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March 22, 2019
1 year

Why in news?

U.S. President Donald Trump recently said that the U.S. should back Israeli sovereignty over the Golan Heights, seized from Syria in 1967.

What is the significance?

  • In December 2017, Trump decided to recognise Jerusalem as the capital of Israel and to move the US Embassy to the city.
  • This was welcomed by the Israel but was offensive to Palestinians and many Arab political and religious leaders.
  • The Golan announcement now much reflects the Jerusalem decision.
  • This is likely to further complicate Trump’s long-awaited plan to resolve the Israeli-Palestinian conflict.

What is the Golan Heights?

  • The Golan Heights is a hilly 1,200 square kilometre plateau that overlooks Lebanon and borders Jordan.
  • The claim over the Golan Heights is disputed between Israel and Syria.
  • More than 40,000 people live on the Israeli-occupied Golan, and more than half of them are Druze residents.
  • The Druze are an Arab minority who practice an offshoot of Islam.
  • Many of its adherents in Syria have long been loyal to the Assad regime in Syria.

Why is the Golan area contentious?

  • The Golan Heights were part of Syria until 1967.
  • In 1967, Israel captured most of the area in the Six Day War, occupying it and annexing it in 1981.
  • After annexing the Golan, Israel gave the Druze the option of citizenship, but most rejected it and still identify them as Syrians.
  • About another 20,000 Israeli settlers also live there, many of them working in farming and tourism.
  • The unilateral annexation by Israel was not recognised internationally, and Syria demands the return of the territory.
  • Syria tried to regain the Heights in the 1973 Middle East war, but the effort was thwarted.
  • Israel and Syria signed a peace agreement in 1974 and the Golan had been relatively quiet since.
  • In 2000, Israel and Syria held their highest-level talks over a possible return of the Golan and a peace agreement.
  • But the negotiations collapsed and subsequent talks also failed.

Why do the countries claim Golan?

  • Both sides covet the Golan’s water resources and naturally fertile soil.
  • Also, given the civil war in Syria, Israel considers the plateau as a buffer zone between Israeli towns and the instability in Syria.
  • Israel also fears that Iran is seeking to establish itself permanently on the Syrian side of the border in order to launch attacks on Israel.
  • Iran is, notably, an ally of Syrian President Bashar al-Assad.
  • Syria, for its part, insists that the part of the Golan held by Israel remains an occupied territory and thus demands its return.

What is the current UN arrangement there?

  • A United Nations Disengagement Observer Force (UNDOF) is stationed in camps and observation posts along the Golan.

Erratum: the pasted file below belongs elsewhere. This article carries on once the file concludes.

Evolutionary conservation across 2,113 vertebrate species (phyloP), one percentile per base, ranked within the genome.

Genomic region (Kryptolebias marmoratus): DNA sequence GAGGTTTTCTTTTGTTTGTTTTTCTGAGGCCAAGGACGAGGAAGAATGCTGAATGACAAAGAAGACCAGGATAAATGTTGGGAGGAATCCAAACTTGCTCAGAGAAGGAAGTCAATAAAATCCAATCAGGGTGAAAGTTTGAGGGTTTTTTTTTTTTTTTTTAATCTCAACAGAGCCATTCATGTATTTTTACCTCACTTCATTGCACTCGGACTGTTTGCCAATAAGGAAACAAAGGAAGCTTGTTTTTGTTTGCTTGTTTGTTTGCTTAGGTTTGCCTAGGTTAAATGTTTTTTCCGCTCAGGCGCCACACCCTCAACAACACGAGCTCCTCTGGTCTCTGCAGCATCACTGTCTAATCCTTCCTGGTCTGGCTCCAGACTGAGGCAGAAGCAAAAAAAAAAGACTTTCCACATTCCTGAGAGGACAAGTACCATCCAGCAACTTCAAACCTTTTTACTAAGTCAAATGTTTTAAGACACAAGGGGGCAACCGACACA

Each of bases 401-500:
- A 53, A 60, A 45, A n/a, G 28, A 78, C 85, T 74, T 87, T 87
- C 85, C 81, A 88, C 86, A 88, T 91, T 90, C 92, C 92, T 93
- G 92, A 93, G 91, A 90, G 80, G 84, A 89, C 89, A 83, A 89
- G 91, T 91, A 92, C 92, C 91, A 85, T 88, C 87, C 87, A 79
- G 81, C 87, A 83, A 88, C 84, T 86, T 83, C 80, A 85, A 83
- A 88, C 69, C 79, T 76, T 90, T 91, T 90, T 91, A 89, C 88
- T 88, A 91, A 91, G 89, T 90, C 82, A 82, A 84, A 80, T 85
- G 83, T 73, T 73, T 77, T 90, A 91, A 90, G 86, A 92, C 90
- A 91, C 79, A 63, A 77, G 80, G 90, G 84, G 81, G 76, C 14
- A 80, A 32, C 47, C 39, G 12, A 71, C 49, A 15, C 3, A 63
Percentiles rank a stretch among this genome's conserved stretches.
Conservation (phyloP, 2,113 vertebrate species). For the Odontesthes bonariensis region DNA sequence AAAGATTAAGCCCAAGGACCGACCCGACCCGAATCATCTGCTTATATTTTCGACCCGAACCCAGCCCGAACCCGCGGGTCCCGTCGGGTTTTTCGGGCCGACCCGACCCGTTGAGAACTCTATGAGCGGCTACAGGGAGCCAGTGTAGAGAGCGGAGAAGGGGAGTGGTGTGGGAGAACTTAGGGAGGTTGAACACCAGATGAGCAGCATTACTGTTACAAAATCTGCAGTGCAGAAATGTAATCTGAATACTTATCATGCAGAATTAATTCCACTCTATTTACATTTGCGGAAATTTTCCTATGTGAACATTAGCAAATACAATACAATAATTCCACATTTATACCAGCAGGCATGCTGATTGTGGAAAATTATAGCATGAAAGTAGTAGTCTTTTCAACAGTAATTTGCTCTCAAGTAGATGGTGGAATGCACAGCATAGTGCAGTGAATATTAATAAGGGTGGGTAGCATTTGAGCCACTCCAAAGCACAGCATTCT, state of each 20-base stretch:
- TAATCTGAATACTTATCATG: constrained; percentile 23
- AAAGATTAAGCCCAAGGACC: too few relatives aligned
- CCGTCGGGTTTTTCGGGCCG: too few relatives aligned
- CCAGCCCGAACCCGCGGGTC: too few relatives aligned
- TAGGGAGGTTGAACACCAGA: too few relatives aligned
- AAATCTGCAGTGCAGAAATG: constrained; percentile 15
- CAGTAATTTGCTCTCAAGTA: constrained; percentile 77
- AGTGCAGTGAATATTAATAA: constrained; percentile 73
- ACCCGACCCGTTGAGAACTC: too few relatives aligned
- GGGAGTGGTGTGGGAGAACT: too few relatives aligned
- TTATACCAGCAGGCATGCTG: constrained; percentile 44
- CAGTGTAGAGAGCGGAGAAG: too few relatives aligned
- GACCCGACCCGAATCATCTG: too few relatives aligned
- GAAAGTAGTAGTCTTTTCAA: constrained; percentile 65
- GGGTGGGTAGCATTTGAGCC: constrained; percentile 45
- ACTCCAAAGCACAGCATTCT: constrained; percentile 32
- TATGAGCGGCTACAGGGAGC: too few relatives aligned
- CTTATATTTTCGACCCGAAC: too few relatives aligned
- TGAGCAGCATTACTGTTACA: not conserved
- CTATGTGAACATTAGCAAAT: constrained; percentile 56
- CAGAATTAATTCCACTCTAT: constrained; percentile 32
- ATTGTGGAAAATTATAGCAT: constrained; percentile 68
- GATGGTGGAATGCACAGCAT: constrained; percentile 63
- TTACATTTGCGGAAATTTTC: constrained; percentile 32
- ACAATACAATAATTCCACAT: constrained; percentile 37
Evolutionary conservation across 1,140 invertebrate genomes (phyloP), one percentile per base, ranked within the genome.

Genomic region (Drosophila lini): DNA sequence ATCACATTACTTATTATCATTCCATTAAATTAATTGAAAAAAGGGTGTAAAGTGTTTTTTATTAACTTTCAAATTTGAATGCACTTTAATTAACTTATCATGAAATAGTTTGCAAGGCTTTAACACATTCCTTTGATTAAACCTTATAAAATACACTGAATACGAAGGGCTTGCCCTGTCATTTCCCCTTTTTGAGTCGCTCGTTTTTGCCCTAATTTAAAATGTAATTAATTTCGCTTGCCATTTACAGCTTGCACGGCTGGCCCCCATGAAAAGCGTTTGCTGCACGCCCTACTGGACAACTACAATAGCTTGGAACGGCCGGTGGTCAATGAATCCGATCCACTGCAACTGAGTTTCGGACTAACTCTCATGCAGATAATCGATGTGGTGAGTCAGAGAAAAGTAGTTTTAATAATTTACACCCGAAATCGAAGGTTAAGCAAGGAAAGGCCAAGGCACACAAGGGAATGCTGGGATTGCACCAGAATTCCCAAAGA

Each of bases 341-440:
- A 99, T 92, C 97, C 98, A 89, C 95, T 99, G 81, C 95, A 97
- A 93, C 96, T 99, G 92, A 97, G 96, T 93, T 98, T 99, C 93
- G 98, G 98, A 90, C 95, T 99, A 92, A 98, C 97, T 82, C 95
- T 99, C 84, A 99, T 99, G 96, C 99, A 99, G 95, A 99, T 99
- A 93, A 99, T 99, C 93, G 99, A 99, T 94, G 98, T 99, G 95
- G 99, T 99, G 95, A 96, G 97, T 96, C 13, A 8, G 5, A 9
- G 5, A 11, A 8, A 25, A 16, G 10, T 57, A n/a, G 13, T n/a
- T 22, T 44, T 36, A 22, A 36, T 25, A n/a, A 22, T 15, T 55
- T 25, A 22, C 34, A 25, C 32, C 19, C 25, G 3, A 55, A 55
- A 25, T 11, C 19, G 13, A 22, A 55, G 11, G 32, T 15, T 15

• This is supported by military observers of the United Nations Truce Supervision Organization (UNTSO).
  • Between the Israeli and Syrian armies is a 400-square-km “Area of Separation”.
  • This is often called a demilitarized zone in which the two countries’ military forces are not permitted under the ceasefire arrangement.
  • The Separation of Forces Agreement of 1974 created two lines of separation.
  • Behind the Alpha Line to the west of the area of separation, Israeli military forces must remain.
  • Behind the Bravo Line to the east of the area of separation, Syrian military forces must remain.
  • Extending 25 km beyond the “Area of Separation” on both sides is an “Area of Limitation”.
  • Here, there are restrictions on the number of troops and number and kinds of weapons that both sides can have.
  • There is one crossing point between the Israeli and Syrian sides.
  • Until the Syrian civil war broke out in 2011, this was used mainly by UN forces, a limited number of Druze civilians and for the transportation of agricultural produce.

Who controls the Syrian side of the Golan?

  • Before the outbreak of the civil war in Syria, there was an uneasy stand-off between Israeli and Syrian forces loyal to President Bashar al-Assad.
  • But in 2014 anti-government Islamist rebels overran Quneitra province on the Syrian side.
  • The rebels forced Assad’s forces to withdraw and also attacked the US forces in the area, forcing them to pull back from some of their positions.
  • The area remained under rebel control until the summer of 2018.
  • Then, Assad’s forces returned to the largely ruined city of Quneitra and the surrounding area following a Russian-backed offensive.
  • A deal that allowed rebels to withdraw was made.

What is the current military situation?

  • Assad’s forces are now back in control of the Syrian side of the Quneitra crossing which reopened in October 2018.
  • The United Nations forces are still carrying out restoration works in certain areas.
  • Israel signalled that it would not impede the Syrian army’s return to Quneitra.
  • But it has repeatedly expressed concern that Assad may defy the U.N. armistice or let his Iranian and Lebanese Hezbollah allies deploy there.


Source: Indian Express

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